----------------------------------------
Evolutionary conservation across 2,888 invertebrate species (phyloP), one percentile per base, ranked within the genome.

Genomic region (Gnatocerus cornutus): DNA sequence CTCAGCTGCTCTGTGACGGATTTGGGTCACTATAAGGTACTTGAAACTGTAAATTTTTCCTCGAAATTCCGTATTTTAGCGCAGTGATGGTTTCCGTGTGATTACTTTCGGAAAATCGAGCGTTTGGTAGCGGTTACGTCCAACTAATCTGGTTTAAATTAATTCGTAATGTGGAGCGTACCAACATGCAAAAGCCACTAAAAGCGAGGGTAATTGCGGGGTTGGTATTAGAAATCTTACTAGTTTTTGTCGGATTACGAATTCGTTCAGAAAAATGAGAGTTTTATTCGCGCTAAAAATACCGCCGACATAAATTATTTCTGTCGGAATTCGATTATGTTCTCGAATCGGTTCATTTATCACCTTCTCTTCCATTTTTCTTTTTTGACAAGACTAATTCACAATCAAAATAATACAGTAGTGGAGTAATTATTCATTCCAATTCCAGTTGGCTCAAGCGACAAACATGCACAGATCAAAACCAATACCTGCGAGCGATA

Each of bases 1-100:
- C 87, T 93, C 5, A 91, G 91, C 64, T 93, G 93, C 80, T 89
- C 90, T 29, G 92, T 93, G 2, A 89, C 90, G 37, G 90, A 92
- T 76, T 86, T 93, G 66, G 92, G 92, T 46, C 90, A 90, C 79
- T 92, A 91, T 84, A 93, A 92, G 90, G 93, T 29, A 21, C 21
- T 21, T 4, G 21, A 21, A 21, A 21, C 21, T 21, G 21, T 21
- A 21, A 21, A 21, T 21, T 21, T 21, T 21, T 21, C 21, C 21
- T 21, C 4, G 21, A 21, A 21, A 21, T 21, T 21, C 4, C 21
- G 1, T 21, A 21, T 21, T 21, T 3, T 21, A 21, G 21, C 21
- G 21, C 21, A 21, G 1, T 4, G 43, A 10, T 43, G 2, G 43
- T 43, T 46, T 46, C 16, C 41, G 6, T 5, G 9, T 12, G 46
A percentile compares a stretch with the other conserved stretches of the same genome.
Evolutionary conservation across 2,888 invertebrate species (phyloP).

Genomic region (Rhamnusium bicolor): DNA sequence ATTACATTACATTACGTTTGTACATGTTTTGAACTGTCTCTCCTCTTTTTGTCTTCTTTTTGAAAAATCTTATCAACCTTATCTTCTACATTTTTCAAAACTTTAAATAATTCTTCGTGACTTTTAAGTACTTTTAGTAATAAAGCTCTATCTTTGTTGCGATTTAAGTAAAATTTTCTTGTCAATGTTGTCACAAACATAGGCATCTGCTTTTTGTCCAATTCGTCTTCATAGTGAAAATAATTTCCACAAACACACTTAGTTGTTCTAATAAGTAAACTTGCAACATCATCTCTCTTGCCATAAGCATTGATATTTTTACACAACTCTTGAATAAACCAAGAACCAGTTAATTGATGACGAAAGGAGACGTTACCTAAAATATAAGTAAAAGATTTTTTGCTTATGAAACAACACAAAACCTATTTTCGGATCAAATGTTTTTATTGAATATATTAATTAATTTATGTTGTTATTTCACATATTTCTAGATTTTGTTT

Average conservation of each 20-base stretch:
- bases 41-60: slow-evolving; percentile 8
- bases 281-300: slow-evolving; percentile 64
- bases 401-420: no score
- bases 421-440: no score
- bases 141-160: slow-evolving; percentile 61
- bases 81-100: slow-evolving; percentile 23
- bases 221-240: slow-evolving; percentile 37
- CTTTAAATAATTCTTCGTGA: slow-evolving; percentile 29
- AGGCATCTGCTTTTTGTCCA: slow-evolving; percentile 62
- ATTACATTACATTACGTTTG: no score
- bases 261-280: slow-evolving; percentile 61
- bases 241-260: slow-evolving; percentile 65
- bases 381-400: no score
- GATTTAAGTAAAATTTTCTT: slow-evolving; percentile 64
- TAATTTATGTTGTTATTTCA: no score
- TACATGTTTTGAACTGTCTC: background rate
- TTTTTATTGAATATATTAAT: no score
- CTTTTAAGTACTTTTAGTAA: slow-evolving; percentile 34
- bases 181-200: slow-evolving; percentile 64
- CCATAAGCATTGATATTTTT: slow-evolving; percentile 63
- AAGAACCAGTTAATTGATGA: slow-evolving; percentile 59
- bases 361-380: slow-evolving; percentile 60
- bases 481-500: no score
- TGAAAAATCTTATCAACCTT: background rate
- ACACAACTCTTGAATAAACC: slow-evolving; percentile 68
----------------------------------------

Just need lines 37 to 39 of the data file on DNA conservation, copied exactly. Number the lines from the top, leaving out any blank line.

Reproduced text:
- CCATAAGCATTGATATTTTT: slow-evolving; percentile 63
- AAGAACCAGTTAATTGATGA: slow-evolving; percentile 59
- bases 361-380: slow-evolving; percentile 60